Wednesday, April 09, 2008

O' For Fux Sake!...

Pardon my French, but I'm irritable at baseline...and when I read STOOPID articles like the one in the picture, I just want to gnaw loose from the tether that keeps me bound to the human race and FLOAT AWAY!

Yes, you guessed it...another HIGH PRICED study funded by the NIH (National Institute of Health) to tell all of us with Multiple Sclerosis (or any OTHER disease...I mean the so called "research" can apply to ANYTHING!) that if we just "increase our positive experiences" our MS will be MUCH more tolerable. No indication here that ANYONE has been spending those high-priced and fought after government dollars (which DO come from my effing taxes, by the way) to delve into a friggin' CURE for MS! Why heck no...that's MUCH harder to research than silly CRAP LIKE THIS:

Now, researchers from two universities have found that people with MS who increase positive experiences decrease their symptoms of depression and improve the overall quality of their lives.

As part of an ongoing NIH-funded study of people with MS, Alexa Stuifbergen, professor of nursing and associate dean of research at The University of Texas at Austin, and Lorraine Phillips, assistant professor in the University of Missouri Sinclair School of Nursing, determined the extent to which positive experiences influenced the health of people with MS. The researchers found that a higher number of positive experiences was associated with fewer symptoms of depression, fewer functional limitations, and better quality of life in people with MS.

"Positive experiences significantly affected the participants' perceptions of the quality of their lives and symptoms of depression, even when taking into account age, education and disease-related factors, such as mobility, vision and cognition," Phillips said. "People with MS typically rate the quality of their lives lower than that of the general population, so it is important for people with MS and clinicians involved in their care to understand what factors may improve the quality of their lives."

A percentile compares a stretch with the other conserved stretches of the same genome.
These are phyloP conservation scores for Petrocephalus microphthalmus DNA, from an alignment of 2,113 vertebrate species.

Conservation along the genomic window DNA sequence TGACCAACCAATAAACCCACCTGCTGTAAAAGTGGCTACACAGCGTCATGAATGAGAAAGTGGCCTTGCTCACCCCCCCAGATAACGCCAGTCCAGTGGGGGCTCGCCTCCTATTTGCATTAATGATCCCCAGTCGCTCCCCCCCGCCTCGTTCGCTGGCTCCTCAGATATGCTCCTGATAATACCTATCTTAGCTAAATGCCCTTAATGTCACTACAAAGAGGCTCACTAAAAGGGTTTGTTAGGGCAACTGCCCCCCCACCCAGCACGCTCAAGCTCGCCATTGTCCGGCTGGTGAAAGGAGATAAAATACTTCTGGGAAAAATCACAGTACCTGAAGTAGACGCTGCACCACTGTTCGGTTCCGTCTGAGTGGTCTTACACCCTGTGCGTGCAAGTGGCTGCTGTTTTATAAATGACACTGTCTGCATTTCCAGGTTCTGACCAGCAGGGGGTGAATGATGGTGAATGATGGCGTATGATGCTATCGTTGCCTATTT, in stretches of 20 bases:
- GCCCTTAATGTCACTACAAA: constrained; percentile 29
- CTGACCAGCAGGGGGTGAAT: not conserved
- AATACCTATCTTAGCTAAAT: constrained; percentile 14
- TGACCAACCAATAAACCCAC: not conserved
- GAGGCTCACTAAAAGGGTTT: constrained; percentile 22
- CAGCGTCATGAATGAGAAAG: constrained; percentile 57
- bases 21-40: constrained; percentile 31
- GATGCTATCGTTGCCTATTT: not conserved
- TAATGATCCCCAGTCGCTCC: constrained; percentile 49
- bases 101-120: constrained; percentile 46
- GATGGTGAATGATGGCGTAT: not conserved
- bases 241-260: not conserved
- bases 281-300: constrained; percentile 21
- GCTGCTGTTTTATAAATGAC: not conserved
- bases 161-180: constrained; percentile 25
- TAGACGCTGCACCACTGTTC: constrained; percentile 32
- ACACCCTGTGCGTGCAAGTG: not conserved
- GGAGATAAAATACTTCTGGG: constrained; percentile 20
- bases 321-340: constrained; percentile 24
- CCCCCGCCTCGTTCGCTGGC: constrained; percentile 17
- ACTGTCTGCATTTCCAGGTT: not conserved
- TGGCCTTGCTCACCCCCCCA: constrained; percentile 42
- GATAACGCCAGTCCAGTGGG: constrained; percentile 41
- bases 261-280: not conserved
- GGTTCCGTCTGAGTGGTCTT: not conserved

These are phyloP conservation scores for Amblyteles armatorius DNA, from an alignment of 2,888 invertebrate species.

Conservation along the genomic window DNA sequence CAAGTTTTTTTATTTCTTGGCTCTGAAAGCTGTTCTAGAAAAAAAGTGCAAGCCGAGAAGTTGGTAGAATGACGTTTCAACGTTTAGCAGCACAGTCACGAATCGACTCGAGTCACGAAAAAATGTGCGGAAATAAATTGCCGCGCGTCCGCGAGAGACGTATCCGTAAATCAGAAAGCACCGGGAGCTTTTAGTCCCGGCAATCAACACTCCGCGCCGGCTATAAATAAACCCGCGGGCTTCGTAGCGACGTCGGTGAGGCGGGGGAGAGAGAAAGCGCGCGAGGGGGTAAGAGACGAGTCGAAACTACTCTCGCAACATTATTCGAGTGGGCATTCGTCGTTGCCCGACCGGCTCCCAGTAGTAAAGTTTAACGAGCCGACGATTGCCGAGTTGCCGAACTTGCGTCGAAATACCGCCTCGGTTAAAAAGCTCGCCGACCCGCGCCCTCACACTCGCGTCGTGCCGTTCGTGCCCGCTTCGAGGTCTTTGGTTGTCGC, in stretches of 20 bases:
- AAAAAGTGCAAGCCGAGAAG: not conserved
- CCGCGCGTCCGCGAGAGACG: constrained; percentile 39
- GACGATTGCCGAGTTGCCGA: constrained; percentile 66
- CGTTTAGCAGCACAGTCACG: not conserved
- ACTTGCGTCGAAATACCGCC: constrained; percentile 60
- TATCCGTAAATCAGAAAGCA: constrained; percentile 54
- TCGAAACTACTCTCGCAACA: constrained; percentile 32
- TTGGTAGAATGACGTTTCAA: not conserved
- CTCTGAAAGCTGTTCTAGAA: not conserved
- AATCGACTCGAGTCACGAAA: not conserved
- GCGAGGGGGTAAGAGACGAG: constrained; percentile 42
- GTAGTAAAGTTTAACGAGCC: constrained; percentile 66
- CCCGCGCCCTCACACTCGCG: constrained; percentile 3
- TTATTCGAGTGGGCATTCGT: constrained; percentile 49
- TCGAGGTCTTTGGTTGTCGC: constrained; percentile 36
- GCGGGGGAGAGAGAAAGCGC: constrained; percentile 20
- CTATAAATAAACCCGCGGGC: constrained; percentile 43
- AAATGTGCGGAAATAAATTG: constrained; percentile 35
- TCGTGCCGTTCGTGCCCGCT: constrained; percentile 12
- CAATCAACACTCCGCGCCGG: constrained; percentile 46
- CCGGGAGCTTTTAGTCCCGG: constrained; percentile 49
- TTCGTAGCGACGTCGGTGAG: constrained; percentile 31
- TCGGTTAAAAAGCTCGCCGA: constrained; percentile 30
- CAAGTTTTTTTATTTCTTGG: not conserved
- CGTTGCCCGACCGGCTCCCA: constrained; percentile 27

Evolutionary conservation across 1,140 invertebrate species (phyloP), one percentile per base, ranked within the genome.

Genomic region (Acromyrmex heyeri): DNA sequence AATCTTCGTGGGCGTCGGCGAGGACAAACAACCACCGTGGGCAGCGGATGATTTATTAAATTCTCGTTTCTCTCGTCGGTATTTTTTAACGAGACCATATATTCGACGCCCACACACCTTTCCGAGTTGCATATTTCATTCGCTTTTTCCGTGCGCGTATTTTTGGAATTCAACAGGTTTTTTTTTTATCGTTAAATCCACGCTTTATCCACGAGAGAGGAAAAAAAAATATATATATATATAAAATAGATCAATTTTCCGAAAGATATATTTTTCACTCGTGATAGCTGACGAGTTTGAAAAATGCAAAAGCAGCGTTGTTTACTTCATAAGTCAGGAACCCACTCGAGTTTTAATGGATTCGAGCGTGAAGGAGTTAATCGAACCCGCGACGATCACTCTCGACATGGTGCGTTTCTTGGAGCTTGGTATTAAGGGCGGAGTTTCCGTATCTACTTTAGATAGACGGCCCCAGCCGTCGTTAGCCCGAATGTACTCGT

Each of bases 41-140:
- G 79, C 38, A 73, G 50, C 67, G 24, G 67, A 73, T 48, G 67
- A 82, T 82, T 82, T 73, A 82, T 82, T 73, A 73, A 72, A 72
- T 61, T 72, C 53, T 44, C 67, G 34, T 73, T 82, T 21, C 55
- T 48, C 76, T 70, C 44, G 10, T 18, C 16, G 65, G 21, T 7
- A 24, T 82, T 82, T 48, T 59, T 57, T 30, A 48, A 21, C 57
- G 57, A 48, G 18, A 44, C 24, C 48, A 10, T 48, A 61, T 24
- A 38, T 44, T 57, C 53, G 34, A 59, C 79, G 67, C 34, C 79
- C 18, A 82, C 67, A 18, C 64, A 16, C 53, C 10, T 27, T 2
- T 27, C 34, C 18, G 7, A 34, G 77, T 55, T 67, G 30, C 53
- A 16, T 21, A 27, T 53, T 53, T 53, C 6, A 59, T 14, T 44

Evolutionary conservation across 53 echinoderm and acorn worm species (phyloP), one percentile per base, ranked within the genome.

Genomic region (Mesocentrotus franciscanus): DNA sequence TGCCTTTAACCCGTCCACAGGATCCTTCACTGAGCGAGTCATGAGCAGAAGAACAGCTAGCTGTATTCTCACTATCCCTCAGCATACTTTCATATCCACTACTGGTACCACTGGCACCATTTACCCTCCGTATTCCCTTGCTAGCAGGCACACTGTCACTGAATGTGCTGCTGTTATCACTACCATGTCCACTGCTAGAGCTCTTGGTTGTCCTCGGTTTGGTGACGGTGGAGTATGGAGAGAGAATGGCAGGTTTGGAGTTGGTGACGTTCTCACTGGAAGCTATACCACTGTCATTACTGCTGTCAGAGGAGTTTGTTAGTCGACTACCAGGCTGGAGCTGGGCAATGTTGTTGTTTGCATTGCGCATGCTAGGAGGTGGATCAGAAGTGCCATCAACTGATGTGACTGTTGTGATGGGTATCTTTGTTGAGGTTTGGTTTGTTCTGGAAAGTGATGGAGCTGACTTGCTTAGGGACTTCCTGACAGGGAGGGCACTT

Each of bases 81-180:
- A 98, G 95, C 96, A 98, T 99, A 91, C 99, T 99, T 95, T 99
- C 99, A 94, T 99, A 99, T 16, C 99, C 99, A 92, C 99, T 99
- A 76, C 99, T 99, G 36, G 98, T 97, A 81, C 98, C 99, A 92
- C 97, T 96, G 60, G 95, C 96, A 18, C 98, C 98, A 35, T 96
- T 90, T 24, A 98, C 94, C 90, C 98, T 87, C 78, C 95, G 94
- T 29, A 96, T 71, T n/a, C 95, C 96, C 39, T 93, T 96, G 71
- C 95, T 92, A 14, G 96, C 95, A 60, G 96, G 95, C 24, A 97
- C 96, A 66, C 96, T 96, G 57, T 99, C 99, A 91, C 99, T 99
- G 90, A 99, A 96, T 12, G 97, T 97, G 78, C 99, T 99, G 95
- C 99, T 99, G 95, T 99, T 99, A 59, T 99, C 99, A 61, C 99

Study participants recorded the frequency of positive experiences in their lives, such as "I said 'thank you' and meant it," "I said something pleasant to someone who didn't expect it," and "I exercised and felt good about doing it." Phillips found that study participants who reported a higher number of positive experiences also reported having lower levels of symptoms of depression.

"By incorporating positive experiences or behaviors into their lives, people with MS may be able to limit the additional risks and costs of medical treatments for depression. Most of these positive activities are extremely simple to perform and readily available." Phillips said. "Health care providers should encourage people with MS to participate in positive activities every day. Previous research found that people with MS benefit more from frequent smaller activities like smelling fresh flowers, talking with neighbors or writing letters, than they do from larger activities like taking a week-long vacation or buying an expensive outfit that they can only do once in awhile."

The study, "The Influence of Positive Experiences on Depression and Quality of Life in Persons with Multiple Sclerosis," was published in the March 2008 issue of The Journal of Holistic Nursing.

"The current study was prompted by a suggestion from one of the participants in the NIH-funded study. She helped us to develop the survey, which has 35 items that describe activities that could improve mental or physical health," Phillips said. "That's the beauty of this tool. These activities can be adopted by people with other chronic illnesses."

Well, I guess with my crappy attitude/lack of "positive experience" about THIS latest load of fecal festive research, I should be wheel chair bound in NO least according to the research statistics. I simply cannot BELIEVE we as a nation are spending MONEY on things like that certainly could have been better spent toward improving the "positive experience" of an MSer who can't afford their medications (Hey LISA E. ...maybe we can apply for a grant from the NIH to get YOUR MS medications paid for, thus furthering the theory proposed above?!? Let's talk...)

Must go medicate now...I've given myself a headache BANGING MY HEAD ON THE DESK REPEATEDLY in a fitful self reality check. Yep, I really AM awake and reading this...